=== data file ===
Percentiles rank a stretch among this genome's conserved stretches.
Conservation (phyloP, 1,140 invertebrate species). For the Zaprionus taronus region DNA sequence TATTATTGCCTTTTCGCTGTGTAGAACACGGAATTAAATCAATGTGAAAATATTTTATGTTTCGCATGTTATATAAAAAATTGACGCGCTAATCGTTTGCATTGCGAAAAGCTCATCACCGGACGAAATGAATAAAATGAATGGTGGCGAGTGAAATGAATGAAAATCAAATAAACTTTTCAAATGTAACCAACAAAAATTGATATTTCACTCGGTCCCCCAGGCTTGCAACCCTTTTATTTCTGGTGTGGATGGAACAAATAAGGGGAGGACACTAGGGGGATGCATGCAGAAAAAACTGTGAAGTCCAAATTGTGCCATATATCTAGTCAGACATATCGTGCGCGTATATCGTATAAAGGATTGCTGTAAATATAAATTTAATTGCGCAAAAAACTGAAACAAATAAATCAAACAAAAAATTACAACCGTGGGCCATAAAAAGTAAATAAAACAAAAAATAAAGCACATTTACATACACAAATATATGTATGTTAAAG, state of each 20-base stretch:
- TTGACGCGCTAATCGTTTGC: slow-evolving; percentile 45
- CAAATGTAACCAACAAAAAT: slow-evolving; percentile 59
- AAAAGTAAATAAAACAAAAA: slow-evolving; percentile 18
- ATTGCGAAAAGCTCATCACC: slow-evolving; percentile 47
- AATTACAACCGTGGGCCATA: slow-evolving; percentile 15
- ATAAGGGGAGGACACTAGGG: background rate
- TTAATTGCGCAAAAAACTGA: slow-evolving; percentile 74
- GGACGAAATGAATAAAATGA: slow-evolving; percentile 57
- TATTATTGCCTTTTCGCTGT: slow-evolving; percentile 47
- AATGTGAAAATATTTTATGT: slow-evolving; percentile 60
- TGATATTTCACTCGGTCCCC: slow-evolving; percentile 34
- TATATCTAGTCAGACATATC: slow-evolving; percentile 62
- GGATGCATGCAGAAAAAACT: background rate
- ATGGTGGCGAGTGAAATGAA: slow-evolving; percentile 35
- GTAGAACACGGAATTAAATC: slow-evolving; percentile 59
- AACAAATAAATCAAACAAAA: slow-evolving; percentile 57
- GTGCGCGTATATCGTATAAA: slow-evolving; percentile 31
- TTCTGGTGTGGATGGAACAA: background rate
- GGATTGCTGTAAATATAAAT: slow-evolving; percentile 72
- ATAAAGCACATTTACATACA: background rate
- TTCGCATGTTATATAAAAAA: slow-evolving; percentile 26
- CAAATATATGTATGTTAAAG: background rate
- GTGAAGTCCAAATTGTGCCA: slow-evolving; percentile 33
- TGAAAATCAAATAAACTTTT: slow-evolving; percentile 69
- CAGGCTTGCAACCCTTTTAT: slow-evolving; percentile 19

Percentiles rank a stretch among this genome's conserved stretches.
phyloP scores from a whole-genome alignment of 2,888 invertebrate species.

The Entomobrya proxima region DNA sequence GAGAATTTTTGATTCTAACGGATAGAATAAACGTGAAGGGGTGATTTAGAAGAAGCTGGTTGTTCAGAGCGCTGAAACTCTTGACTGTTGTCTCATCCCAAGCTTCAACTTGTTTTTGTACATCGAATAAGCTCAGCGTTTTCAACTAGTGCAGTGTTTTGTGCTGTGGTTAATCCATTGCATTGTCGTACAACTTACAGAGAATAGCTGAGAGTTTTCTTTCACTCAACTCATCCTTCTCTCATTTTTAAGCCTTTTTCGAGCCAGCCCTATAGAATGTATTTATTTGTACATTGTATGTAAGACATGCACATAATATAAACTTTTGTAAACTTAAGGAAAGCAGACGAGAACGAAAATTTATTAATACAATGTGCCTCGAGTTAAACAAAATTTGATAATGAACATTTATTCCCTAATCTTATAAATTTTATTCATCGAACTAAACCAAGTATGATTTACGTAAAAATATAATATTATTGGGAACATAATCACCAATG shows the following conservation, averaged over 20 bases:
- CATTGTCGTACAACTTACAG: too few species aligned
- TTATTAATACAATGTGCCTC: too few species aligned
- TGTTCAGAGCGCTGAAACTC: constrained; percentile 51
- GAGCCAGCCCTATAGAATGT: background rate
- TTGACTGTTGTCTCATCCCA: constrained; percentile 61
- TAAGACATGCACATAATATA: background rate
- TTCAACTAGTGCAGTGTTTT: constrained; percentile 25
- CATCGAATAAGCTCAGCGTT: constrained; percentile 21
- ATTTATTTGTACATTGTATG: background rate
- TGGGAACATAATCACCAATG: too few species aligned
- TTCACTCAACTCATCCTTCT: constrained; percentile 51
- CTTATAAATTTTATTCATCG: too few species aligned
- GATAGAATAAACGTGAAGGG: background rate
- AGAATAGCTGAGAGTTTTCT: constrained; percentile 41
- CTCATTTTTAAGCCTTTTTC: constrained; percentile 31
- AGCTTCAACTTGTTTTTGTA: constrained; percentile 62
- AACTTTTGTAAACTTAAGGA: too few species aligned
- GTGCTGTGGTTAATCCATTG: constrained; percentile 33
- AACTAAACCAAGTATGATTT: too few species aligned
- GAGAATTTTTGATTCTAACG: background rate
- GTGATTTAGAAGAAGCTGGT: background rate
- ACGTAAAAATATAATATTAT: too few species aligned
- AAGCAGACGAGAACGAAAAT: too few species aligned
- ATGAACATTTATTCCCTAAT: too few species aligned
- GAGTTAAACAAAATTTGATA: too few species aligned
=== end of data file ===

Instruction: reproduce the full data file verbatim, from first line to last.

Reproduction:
Percentiles rank a stretch among this genome's conserved stretches.
Conservation (phyloP, 1,140 invertebrate species). For the Zaprionus taronus region DNA sequence TATTATTGCCTTTTCGCTGTGTAGAACACGGAATTAAATCAATGTGAAAATATTTTATGTTTCGCATGTTATATAAAAAATTGACGCGCTAATCGTTTGCATTGCGAAAAGCTCATCACCGGACGAAATGAATAAAATGAATGGTGGCGAGTGAAATGAATGAAAATCAAATAAACTTTTCAAATGTAACCAACAAAAATTGATATTTCACTCGGTCCCCCAGGCTTGCAACCCTTTTATTTCTGGTGTGGATGGAACAAATAAGGGGAGGACACTAGGGGGATGCATGCAGAAAAAACTGTGAAGTCCAAATTGTGCCATATATCTAGTCAGACATATCGTGCGCGTATATCGTATAAAGGATTGCTGTAAATATAAATTTAATTGCGCAAAAAACTGAAACAAATAAATCAAACAAAAAATTACAACCGTGGGCCATAAAAAGTAAATAAAACAAAAAATAAAGCACATTTACATACACAAATATATGTATGTTAAAG, state of each 20-base stretch:
- TTGACGCGCTAATCGTTTGC: slow-evolving; percentile 45
- CAAATGTAACCAACAAAAAT: slow-evolving; percentile 59
- AAAAGTAAATAAAACAAAAA: slow-evolving; percentile 18
- ATTGCGAAAAGCTCATCACC: slow-evolving; percentile 47
- AATTACAACCGTGGGCCATA: slow-evolving; percentile 15
- ATAAGGGGAGGACACTAGGG: background rate
- TTAATTGCGCAAAAAACTGA: slow-evolving; percentile 74
- GGACGAAATGAATAAAATGA: slow-evolving; percentile 57
- TATTATTGCCTTTTCGCTGT: slow-evolving; percentile 47
- AATGTGAAAATATTTTATGT: slow-evolving; percentile 60
- TGATATTTCACTCGGTCCCC: slow-evolving; percentile 34
- TATATCTAGTCAGACATATC: slow-evolving; percentile 62
- GGATGCATGCAGAAAAAACT: background rate
- ATGGTGGCGAGTGAAATGAA: slow-evolving; percentile 35
- GTAGAACACGGAATTAAATC: slow-evolving; percentile 59
- AACAAATAAATCAAACAAAA: slow-evolving; percentile 57
- GTGCGCGTATATCGTATAAA: slow-evolving; percentile 31
- TTCTGGTGTGGATGGAACAA: background rate
- GGATTGCTGTAAATATAAAT: slow-evolving; percentile 72
- ATAAAGCACATTTACATACA: background rate
- TTCGCATGTTATATAAAAAA: slow-evolving; percentile 26
- CAAATATATGTATGTTAAAG: background rate
- GTGAAGTCCAAATTGTGCCA: slow-evolving; percentile 33
- TGAAAATCAAATAAACTTTT: slow-evolving; percentile 69
- CAGGCTTGCAACCCTTTTAT: slow-evolving; percentile 19

Percentiles rank a stretch among this genome's conserved stretches.
phyloP scores from a whole-genome alignment of 2,888 invertebrate species.

The Entomobrya proxima region DNA sequence GAGAATTTTTGATTCTAACGGATAGAATAAACGTGAAGGGGTGATTTAGAAGAAGCTGGTTGTTCAGAGCGCTGAAACTCTTGACTGTTGTCTCATCCCAAGCTTCAACTTGTTTTTGTACATCGAATAAGCTCAGCGTTTTCAACTAGTGCAGTGTTTTGTGCTGTGGTTAATCCATTGCATTGTCGTACAACTTACAGAGAATAGCTGAGAGTTTTCTTTCACTCAACTCATCCTTCTCTCATTTTTAAGCCTTTTTCGAGCCAGCCCTATAGAATGTATTTATTTGTACATTGTATGTAAGACATGCACATAATATAAACTTTTGTAAACTTAAGGAAAGCAGACGAGAACGAAAATTTATTAATACAATGTGCCTCGAGTTAAACAAAATTTGATAATGAACATTTATTCCCTAATCTTATAAATTTTATTCATCGAACTAAACCAAGTATGATTTACGTAAAAATATAATATTATTGGGAACATAATCACCAATG shows the following conservation, averaged over 20 bases:
- CATTGTCGTACAACTTACAG: too few species aligned
- TTATTAATACAATGTGCCTC: too few species aligned
- TGTTCAGAGCGCTGAAACTC: constrained; percentile 51
- GAGCCAGCCCTATAGAATGT: background rate
- TTGACTGTTGTCTCATCCCA: constrained; percentile 61
- TAAGACATGCACATAATATA: background rate
- TTCAACTAGTGCAGTGTTTT: constrained; percentile 25
- CATCGAATAAGCTCAGCGTT: constrained; percentile 21
- ATTTATTTGTACATTGTATG: background rate
- TGGGAACATAATCACCAATG: too few species aligned
- TTCACTCAACTCATCCTTCT: constrained; percentile 51
- CTTATAAATTTTATTCATCG: too few species aligned
- GATAGAATAAACGTGAAGGG: background rate
- AGAATAGCTGAGAGTTTTCT: constrained; percentile 41
- CTCATTTTTAAGCCTTTTTC: constrained; percentile 31
- AGCTTCAACTTGTTTTTGTA: constrained; percentile 62
- AACTTTTGTAAACTTAAGGA: too few species aligned
- GTGCTGTGGTTAATCCATTG: constrained; percentile 33
- AACTAAACCAAGTATGATTT: too few species aligned
- GAGAATTTTTGATTCTAACG: background rate
- GTGATTTAGAAGAAGCTGGT: background rate
- ACGTAAAAATATAATATTAT: too few species aligned
- AAGCAGACGAGAACGAAAAT: too few species aligned
- ATGAACATTTATTCCCTAAT: too few species aligned
- GAGTTAAACAAAATTTGATA: too few species aligned